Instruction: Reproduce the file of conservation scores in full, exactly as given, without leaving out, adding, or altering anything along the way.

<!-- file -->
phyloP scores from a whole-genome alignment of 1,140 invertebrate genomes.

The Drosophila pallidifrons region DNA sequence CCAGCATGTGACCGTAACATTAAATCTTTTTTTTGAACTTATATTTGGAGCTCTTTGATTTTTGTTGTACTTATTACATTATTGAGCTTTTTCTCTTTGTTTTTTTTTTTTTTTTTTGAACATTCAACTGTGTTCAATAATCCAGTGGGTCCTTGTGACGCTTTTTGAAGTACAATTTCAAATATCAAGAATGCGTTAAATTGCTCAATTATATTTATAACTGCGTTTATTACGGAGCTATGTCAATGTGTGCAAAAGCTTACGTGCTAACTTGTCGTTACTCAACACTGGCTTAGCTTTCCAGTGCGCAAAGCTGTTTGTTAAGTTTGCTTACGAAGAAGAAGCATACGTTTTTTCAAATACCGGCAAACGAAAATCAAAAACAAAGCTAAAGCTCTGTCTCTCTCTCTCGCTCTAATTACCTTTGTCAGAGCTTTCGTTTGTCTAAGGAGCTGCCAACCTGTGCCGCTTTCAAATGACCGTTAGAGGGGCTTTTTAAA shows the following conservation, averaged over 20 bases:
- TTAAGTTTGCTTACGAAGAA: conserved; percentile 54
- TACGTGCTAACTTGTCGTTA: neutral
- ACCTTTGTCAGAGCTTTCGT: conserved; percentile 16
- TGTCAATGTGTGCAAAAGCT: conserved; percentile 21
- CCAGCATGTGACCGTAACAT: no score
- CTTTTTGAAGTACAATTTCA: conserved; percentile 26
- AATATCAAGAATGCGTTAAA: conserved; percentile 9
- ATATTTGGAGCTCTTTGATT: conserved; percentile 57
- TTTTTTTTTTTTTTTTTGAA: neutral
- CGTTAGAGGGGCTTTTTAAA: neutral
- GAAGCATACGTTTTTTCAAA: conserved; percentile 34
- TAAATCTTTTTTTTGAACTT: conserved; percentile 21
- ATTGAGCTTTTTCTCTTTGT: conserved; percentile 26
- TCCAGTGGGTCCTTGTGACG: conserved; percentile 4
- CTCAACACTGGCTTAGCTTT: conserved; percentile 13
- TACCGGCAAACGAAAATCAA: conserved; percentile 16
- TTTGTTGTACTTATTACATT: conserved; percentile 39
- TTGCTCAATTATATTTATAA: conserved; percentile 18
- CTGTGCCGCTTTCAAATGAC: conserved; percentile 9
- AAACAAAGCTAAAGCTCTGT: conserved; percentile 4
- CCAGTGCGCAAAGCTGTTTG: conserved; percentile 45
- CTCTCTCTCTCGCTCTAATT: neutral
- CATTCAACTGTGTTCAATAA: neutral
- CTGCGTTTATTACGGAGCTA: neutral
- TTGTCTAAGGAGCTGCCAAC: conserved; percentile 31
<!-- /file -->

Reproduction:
phyloP scores from a whole-genome alignment of 1,140 invertebrate genomes.

The Drosophila pallidifrons region DNA sequence CCAGCATGTGACCGTAACATTAAATCTTTTTTTTGAACTTATATTTGGAGCTCTTTGATTTTTGTTGTACTTATTACATTATTGAGCTTTTTCTCTTTGTTTTTTTTTTTTTTTTTTGAACATTCAACTGTGTTCAATAATCCAGTGGGTCCTTGTGACGCTTTTTGAAGTACAATTTCAAATATCAAGAATGCGTTAAATTGCTCAATTATATTTATAACTGCGTTTATTACGGAGCTATGTCAATGTGTGCAAAAGCTTACGTGCTAACTTGTCGTTACTCAACACTGGCTTAGCTTTCCAGTGCGCAAAGCTGTTTGTTAAGTTTGCTTACGAAGAAGAAGCATACGTTTTTTCAAATACCGGCAAACGAAAATCAAAAACAAAGCTAAAGCTCTGTCTCTCTCTCTCGCTCTAATTACCTTTGTCAGAGCTTTCGTTTGTCTAAGGAGCTGCCAACCTGTGCCGCTTTCAAATGACCGTTAGAGGGGCTTTTTAAA shows the following conservation, averaged over 20 bases:
- TTAAGTTTGCTTACGAAGAA: conserved; percentile 54
- TACGTGCTAACTTGTCGTTA: neutral
- ACCTTTGTCAGAGCTTTCGT: conserved; percentile 16
- TGTCAATGTGTGCAAAAGCT: conserved; percentile 21
- CCAGCATGTGACCGTAACAT: no score
- CTTTTTGAAGTACAATTTCA: conserved; percentile 26
- AATATCAAGAATGCGTTAAA: conserved; percentile 9
- ATATTTGGAGCTCTTTGATT: conserved; percentile 57
- TTTTTTTTTTTTTTTTTGAA: neutral
- CGTTAGAGGGGCTTTTTAAA: neutral
- GAAGCATACGTTTTTTCAAA: conserved; percentile 34
- TAAATCTTTTTTTTGAACTT: conserved; percentile 21
- ATTGAGCTTTTTCTCTTTGT: conserved; percentile 26
- TCCAGTGGGTCCTTGTGACG: conserved; percentile 4
- CTCAACACTGGCTTAGCTTT: conserved; percentile 13
- TACCGGCAAACGAAAATCAA: conserved; percentile 16
- TTTGTTGTACTTATTACATT: conserved; percentile 39
- TTGCTCAATTATATTTATAA: conserved; percentile 18
- CTGTGCCGCTTTCAAATGAC: conserved; percentile 9
- AAACAAAGCTAAAGCTCTGT: conserved; percentile 4
- CCAGTGCGCAAAGCTGTTTG: conserved; percentile 45
- CTCTCTCTCTCGCTCTAATT: neutral
- CATTCAACTGTGTTCAATAA: neutral
- CTGCGTTTATTACGGAGCTA: neutral
- TTGTCTAAGGAGCTGCCAAC: conserved; percentile 31